The Union Station Power House as seen from Roosevelt Road looking north with downtown Chicago in the background.

The Union Station Power House is on the brink of being demolished to create a parking lot for Amtrak, according to Preservation Chicago. The group is hoping to work with the city and find a developer to preserve the building as an architectural testament to the city’s industrial past.

Eric Allix Rogers/Preservation Chicago

Iconic South Loop power station, facing wrecking ball, should be saved instead, preservationists say

Preservation Chicago hopes to find a developer for the old Union Station Power House, a monument to the city’s industrial past.

An old coal-fired power plant might not be the first idea that comes to mind when Chicagoans think of buildings in need of saving in the city, but a group of preservationists are calling for just that.

Vacant since 2011, the old Union Station Power House is an example of the city’s industrial roots and a monument to its history as a mover of people and freight, according to Preservation Chicago’s Executive Director Ward Miller.

Preservation Chicago has the old “boiler plant” listed as one of the seven most threatened buildings in the city and is making a last-ditch effort to save the building by finding someone who will give it new life.

“We’re still hoping to find a developer that can reuse it and to get the city involved,” Miller said when reached by phone earlier this week. “We want more opportunity to have [the public’s] voices to be heard and determine if there is a way to avoid demolition.”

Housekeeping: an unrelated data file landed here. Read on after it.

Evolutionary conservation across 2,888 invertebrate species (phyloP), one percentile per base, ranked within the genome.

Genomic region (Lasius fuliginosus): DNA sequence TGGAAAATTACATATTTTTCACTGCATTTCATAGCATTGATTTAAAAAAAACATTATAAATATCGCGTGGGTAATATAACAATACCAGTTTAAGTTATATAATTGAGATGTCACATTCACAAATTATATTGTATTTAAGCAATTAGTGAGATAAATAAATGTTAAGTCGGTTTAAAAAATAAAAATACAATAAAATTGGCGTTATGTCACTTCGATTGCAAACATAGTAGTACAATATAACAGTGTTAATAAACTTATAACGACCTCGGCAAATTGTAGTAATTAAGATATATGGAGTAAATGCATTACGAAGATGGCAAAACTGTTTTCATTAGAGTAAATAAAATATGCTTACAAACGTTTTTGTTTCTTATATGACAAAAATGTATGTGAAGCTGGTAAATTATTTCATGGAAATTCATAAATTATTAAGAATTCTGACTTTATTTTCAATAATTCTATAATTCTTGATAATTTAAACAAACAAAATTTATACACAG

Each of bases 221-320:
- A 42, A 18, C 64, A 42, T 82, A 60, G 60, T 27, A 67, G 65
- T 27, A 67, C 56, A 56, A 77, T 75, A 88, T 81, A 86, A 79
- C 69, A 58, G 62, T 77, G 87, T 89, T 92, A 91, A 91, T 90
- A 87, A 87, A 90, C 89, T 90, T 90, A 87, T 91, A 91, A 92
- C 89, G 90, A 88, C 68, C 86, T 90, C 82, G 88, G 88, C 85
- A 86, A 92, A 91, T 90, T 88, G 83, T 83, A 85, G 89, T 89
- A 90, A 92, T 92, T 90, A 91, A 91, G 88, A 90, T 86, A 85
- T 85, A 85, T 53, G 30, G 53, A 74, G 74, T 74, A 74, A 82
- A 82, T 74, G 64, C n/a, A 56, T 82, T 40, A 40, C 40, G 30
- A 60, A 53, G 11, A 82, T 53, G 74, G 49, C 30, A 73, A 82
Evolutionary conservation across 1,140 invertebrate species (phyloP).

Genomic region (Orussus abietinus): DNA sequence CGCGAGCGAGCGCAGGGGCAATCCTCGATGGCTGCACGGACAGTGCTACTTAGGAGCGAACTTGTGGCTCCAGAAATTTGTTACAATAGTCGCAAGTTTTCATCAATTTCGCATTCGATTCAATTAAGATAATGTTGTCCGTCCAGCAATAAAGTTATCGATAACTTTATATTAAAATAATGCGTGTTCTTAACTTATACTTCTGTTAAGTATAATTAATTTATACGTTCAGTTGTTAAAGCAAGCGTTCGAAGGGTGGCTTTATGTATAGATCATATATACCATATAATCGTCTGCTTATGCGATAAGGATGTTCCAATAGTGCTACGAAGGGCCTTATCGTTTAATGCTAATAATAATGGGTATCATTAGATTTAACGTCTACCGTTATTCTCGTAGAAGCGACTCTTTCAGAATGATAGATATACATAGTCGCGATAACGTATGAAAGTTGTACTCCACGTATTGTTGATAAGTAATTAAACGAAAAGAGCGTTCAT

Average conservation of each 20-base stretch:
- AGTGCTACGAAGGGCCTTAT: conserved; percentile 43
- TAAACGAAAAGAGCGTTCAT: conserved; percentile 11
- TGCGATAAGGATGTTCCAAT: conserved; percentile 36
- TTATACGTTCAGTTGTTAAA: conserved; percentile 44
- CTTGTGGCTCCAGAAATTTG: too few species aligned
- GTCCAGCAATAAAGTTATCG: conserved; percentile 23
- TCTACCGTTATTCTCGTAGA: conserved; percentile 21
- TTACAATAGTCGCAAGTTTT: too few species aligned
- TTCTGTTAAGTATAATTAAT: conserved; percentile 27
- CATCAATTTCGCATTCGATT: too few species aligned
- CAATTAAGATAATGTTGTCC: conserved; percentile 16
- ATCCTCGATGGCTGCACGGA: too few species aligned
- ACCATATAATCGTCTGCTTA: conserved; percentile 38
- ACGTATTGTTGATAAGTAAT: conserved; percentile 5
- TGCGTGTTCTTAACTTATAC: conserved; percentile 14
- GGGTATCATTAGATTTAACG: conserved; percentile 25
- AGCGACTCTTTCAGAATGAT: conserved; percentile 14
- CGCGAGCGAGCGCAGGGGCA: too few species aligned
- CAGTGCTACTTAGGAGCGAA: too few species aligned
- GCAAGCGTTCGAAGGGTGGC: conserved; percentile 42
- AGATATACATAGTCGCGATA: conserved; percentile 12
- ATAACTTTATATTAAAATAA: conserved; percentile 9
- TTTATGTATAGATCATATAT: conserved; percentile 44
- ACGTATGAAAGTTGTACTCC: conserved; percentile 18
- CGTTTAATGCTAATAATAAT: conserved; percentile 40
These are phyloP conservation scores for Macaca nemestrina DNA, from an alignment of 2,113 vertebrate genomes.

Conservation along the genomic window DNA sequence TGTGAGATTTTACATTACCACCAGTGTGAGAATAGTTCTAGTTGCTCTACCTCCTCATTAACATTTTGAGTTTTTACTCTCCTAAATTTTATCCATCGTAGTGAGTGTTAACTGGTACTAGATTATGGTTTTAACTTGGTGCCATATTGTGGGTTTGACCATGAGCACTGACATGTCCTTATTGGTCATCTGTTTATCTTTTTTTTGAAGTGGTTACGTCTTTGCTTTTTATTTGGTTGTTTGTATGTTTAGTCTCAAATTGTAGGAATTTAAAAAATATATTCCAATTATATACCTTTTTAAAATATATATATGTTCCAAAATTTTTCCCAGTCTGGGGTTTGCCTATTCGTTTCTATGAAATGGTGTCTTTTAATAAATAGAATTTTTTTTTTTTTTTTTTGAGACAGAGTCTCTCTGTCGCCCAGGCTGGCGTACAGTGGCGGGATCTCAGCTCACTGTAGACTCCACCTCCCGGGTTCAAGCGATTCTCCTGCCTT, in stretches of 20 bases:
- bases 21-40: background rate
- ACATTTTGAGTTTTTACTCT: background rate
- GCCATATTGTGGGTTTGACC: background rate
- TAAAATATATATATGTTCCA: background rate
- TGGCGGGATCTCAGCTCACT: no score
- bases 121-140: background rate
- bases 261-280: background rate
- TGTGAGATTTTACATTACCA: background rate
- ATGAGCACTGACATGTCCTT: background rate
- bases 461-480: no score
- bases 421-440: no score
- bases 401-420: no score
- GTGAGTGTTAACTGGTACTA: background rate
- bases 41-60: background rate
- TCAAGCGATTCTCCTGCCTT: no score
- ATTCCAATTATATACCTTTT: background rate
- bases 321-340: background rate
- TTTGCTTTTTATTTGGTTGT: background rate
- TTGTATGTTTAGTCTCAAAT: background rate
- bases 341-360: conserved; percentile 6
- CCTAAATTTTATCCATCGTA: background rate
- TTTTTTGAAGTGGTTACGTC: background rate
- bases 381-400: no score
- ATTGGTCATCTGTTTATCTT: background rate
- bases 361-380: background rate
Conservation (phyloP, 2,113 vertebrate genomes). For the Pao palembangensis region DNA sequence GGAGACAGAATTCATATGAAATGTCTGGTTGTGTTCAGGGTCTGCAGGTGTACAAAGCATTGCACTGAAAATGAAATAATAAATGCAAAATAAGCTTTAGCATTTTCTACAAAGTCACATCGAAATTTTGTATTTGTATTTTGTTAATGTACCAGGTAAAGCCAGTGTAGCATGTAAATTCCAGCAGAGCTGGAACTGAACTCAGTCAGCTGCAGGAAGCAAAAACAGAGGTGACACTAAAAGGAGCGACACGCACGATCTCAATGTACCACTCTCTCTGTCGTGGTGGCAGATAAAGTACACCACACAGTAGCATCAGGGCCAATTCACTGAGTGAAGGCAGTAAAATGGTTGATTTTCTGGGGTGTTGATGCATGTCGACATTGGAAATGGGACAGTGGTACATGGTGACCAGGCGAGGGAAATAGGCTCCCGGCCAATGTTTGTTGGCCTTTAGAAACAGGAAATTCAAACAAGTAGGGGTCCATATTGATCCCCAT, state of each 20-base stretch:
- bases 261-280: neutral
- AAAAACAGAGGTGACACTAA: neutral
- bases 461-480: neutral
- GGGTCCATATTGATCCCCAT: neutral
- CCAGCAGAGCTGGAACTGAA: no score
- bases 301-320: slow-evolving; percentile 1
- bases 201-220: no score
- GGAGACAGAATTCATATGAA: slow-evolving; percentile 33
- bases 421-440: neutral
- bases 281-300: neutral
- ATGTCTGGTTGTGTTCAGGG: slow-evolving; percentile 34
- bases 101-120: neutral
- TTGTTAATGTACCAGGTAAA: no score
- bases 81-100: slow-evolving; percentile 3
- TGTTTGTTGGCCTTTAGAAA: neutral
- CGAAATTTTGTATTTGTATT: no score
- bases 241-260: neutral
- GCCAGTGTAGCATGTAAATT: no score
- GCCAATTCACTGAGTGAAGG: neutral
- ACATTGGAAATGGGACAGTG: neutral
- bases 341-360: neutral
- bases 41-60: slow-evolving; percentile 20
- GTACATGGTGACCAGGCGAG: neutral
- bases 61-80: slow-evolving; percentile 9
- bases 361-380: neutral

Whether its future holds a second life as a data center, an addition to the city’s expanding Riverwalk or something even more distinctive, the building should be saved for future generations to enjoy, Miller said, noting that London’s Tate Modern Museum was once the Bankside Power Station.

When seen from Roosevelt Road while crossing the Chicago River’s south branch, the boxy building’s large, twin smoke stacks rise into the sky with some of the city’s most iconic architecture as its backdrop.

The old Union Station Power House along the Chicago River’s south branch.

The old Union Station Power House should be saved as an example of the city’s industrial past and saved for future generations, according to Preservation Chicago.

Eric Allix Rogers/Preservation Chicago

If it looks familiar in style to Union Station, that’s because it was designed and built in the early 1930s by the same firm, Graham, Anderson, Probst & White. The power station once supplied the massive amount of energy needed to run Union Station and its surrounding infrastructure.

When the power it produced was no longer needed, the building was shuttered around 2011, though it likely wasn’t operating at full capacity in the preceding years.

“I think it’s been a long, slow decline,” Miller said.

Amtrak’s plan would turn the lot into a parking lot at a cost of $13 million, according to Miller, who cited documents the organization has seen through their work as a consulting party on the project. He believes a decision to demolish the building could be made in the next couple of months.